The last time I visited Athens, I was 14 and on holiday with my parents. So, yes, I had prejudices about the place.
Like every tourist, I had my photograph taken at the city’s most famous ancient landmark, the Acropolis — and apart from that snap of me, perched on a rock, sporting a red plaid mini-kilt and dutifully sketching the Parthenon for my art homework, I can’t recall much in the way of excitement.
But five decades later, I’m back with my husband, Chris, and realise how much the city has changed. While I have — ahem — matured, Athens has been reborn. There is an energy in its buildings, in its art — and a confidence that this is a city for the future.
Out and about: An aerial view of Athens, as the sun sets behind the city’s most famous ancient landmark, the Acropolis
What’s more, it’s the perfect time to visit. The Greek mainland is on the travel corridor list — so you need not quarantine on return — yet Athens is pretty much tourist-free.
We made the Divani Caravel Hotel, in the centre of town, our base. Downstairs, in the JuJu restaurant, we noted a neon sign telling us to ‘eat, drink and be divine’, which mostly felt do-able.
The decor paid homage to the Fellini film 8½ — a comedy about a man with creative block. No such block with the menu. Even the butter was dotted with gold.
Chris enjoyed a delicious ‘deconstructed moussaka’, while my ‘Guido’ salad was the perfect complement to a whisky-based cocktail, described with another aphorism: ‘Experience is what you get while looking for something else.’
Helen started by checking into the Divani Caravel Hotel which had a ‘tempting’ rooftop pool, pictured
I hoped this might be prophetic for our four days ahead.
The next morning, the rooftop pool was tempting but I was here to discover modern Athens. So we headed to Gazi, the revitalised industrial area, to find it.
Sights, sounds and snacks
SHOPPING: VOIDmode, 6-8 Ivis St, is a clever, one-off designer clothes shop. Have items made on the premises or shop for their designs on etsy (etsy.com/shop/VOIDmode).
MUSIC: The Faust Theatre arts bar in Athinaidos showcases funky opera and rock plus comedy; £7 entry includes a plate of apple segments (faust.gr).
QUIRKY MUSEUM: The Industrial Gas Museum makes the history of Greek gas interesting (really) with interactive screenings, a sky walk and a fabulous Technopolis cafe (gasmuseum.gr).
SECRET VIEW: The MS rooftop bar is set back from the street and offers amazing views of the Acropolis, and a cheerful Greek menu (msroofgarden.gr).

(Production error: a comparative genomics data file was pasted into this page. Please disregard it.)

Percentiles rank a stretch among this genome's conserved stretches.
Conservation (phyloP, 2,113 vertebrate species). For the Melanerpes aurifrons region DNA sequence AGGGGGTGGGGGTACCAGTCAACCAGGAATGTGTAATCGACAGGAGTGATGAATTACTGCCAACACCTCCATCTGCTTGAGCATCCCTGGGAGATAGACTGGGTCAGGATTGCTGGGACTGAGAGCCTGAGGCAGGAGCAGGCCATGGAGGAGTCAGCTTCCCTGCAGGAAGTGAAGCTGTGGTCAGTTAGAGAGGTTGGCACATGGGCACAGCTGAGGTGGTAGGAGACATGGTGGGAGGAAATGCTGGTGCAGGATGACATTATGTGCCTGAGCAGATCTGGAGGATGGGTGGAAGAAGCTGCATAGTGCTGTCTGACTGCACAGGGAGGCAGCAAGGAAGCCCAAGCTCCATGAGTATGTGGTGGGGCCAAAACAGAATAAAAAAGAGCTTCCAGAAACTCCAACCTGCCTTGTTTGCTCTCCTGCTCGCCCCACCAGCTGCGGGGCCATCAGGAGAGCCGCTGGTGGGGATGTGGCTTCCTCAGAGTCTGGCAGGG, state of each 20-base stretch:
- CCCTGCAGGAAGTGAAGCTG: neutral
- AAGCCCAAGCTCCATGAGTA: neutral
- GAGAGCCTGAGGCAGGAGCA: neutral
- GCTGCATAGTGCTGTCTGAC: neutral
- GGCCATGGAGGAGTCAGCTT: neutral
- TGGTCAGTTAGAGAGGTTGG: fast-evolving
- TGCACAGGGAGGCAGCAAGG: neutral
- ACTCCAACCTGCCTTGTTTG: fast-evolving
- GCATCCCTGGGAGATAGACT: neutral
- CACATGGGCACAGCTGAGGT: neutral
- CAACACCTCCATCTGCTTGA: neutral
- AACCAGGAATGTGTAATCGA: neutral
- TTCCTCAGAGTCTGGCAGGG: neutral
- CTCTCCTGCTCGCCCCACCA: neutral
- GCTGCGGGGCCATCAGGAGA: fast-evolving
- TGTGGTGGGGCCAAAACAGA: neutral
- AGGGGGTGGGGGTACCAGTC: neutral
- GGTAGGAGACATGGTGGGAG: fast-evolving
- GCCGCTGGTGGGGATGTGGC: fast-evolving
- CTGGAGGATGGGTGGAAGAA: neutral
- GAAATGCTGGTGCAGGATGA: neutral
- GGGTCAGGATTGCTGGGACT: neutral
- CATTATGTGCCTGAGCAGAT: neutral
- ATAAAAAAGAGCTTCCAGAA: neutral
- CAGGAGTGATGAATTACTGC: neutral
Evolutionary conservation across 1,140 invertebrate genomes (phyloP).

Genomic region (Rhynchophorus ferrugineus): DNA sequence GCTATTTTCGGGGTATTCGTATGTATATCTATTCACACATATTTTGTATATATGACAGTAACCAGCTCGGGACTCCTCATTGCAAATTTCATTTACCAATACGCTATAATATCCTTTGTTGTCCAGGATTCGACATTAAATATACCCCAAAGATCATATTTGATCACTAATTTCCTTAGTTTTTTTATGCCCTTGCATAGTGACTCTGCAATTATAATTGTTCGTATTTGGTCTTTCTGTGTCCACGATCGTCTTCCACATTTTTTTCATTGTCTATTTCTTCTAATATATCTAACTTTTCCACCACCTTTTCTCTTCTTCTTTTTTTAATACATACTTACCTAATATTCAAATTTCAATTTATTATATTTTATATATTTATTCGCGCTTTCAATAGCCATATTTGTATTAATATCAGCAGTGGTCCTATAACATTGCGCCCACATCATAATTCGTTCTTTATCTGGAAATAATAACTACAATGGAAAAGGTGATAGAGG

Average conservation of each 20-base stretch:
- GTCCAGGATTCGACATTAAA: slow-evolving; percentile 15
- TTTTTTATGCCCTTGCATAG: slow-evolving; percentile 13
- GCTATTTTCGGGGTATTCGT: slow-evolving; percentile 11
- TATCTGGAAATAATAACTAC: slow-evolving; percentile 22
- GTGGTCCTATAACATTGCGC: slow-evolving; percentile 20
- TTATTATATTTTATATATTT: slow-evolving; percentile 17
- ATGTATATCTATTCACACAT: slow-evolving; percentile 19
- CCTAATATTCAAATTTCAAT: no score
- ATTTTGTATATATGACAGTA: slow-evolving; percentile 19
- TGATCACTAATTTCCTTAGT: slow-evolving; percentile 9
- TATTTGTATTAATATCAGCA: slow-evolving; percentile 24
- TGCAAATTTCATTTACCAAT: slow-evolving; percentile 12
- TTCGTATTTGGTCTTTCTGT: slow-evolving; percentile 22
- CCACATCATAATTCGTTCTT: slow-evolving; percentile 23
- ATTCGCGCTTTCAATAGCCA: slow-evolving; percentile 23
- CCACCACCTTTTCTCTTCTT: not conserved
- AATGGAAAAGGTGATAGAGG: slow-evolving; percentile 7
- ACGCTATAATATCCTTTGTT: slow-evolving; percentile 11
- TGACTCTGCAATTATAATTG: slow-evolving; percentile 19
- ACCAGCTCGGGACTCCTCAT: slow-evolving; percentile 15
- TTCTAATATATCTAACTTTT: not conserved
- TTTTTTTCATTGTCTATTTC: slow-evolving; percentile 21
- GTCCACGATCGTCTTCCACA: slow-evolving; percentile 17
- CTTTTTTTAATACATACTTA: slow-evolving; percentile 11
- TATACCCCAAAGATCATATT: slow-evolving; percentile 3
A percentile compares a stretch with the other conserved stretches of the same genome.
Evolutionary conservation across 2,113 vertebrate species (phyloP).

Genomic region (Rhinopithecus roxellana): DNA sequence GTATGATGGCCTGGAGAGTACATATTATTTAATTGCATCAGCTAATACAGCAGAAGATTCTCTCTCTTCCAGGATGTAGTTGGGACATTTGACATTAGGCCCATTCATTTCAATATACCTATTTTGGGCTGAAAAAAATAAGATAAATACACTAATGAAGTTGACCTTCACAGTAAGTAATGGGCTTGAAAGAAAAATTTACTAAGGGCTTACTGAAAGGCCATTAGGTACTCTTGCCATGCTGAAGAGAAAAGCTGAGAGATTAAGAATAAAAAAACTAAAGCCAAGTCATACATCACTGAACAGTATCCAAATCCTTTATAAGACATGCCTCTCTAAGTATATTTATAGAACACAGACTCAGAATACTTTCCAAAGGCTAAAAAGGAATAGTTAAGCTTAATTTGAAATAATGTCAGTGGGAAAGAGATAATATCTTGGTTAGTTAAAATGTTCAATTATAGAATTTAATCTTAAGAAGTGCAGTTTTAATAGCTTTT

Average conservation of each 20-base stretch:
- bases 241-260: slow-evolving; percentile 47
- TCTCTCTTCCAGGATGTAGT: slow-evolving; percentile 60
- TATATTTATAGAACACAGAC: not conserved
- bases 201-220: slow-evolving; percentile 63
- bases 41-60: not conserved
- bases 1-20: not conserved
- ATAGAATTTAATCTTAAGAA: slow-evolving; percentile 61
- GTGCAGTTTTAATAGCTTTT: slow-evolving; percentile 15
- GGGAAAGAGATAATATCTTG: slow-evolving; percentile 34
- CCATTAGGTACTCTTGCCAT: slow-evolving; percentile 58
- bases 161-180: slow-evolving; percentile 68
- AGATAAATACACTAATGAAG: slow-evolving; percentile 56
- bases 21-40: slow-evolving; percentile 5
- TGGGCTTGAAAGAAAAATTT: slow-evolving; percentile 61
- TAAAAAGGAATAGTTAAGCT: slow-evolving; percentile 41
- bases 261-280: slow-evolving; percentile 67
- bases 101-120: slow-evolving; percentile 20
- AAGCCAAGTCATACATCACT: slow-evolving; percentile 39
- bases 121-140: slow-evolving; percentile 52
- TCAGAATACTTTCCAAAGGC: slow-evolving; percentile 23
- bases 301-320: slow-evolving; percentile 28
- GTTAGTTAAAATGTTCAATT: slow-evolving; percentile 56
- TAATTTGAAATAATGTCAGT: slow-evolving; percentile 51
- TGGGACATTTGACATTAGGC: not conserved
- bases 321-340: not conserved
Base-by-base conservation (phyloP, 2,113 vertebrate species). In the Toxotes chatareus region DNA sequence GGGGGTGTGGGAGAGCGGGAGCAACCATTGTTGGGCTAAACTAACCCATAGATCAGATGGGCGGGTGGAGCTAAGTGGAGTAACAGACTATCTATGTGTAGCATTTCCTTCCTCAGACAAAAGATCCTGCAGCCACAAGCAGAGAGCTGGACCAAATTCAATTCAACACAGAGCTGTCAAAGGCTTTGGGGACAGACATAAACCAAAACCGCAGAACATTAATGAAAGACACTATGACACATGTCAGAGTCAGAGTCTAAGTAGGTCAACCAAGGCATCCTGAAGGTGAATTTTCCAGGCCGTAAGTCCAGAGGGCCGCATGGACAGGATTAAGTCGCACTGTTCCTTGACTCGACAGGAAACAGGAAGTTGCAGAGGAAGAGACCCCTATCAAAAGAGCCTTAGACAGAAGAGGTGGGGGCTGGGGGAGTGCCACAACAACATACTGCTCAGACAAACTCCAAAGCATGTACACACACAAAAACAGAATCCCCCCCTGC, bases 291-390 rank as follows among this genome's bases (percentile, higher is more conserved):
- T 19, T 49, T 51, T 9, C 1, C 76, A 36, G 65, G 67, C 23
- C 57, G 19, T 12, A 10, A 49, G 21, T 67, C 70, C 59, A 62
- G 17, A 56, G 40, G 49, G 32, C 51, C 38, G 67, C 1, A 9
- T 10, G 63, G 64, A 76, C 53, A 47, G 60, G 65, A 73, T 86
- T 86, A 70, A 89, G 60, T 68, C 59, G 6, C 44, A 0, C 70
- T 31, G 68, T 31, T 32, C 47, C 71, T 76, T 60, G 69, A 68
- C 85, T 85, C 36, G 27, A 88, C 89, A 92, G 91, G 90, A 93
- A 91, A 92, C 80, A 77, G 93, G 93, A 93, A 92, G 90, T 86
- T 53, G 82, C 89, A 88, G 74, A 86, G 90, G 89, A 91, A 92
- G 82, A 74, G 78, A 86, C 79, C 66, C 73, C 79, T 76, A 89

I had no idea that street art is Athens’s joyful wild card. There is hardly a wall without a vibrant, symbolic or humorous painting.
Five years ago, the government cleverly commissioned well-known artists to bring this feast of political and social storytelling to the city.
And even though unofficial ‘guerrilla’ graffiti artists sneak out at midnight and leave their tags behind, no one seems to mind.
Gazi and Psirri are full of friendly, art-filled cafes and bars, and vintage shops perfect for a rummage. I did the latter, while Chris sat with a Greek coffee and conversed with the locals.
The Concept Store in Ernou Street is worth a visit, especially if you like your garment weighed before being offered a suitable price.
It felt a bit like buying sprouts from a greengrocer and then wearing them.
Since I’d already covered the iconic Parthenon (albeit in charcoal), I was after a modern equivalent.
I found it in the shape of the Stavros Niarchos Foundation Cultural Center, home to the National Library and Opera, and music festivals. It even has its own kayaking lake.
Having started life as a car park for the 2004 Olympic Games, the SNFCC was transformed two years ago by Italian architect Renzo Piano. The view from its lighthouse has a direct eyeline to the Acropolis.
Greek odyssey: Comedienne and writer Helen Lederer
The Goulandris Contemporary Art Museum, which opened last year, houses the Basil and Elise Goulandris collection.
With work by the likes of Van Gogh, Picasso and Gauguin, as well as celebrated contemporary Greek artists, the viewing is speedy but invigorating.
Predictably, I was never far from an installation with a philosophical message.
The one titled ‘art has no limits’, written on a piece of wood, attracted plenty of photos.
Late in the trip, the prospect of a lie down by the sea was appealing. We chose the sensational Divani Apollon Palace & Thalasso Hotel, which has its own secluded beach.
Our suite had two basins and even two balconies — ideal in the event of a holiday tiff.
Downstairs in the showstopping Thalassotherapy pool, I noticed a man watching me closely from the side. Could it be my plum-coloured miracle suit that had caught his eye?
He turned out to be a friendly trainer whose job was to direct thrusts of water around my body parts, operated from a laptop.
The effect? To reduce fluid and wake up my body. Which it did. And more. In just a few days, Athens had restored me.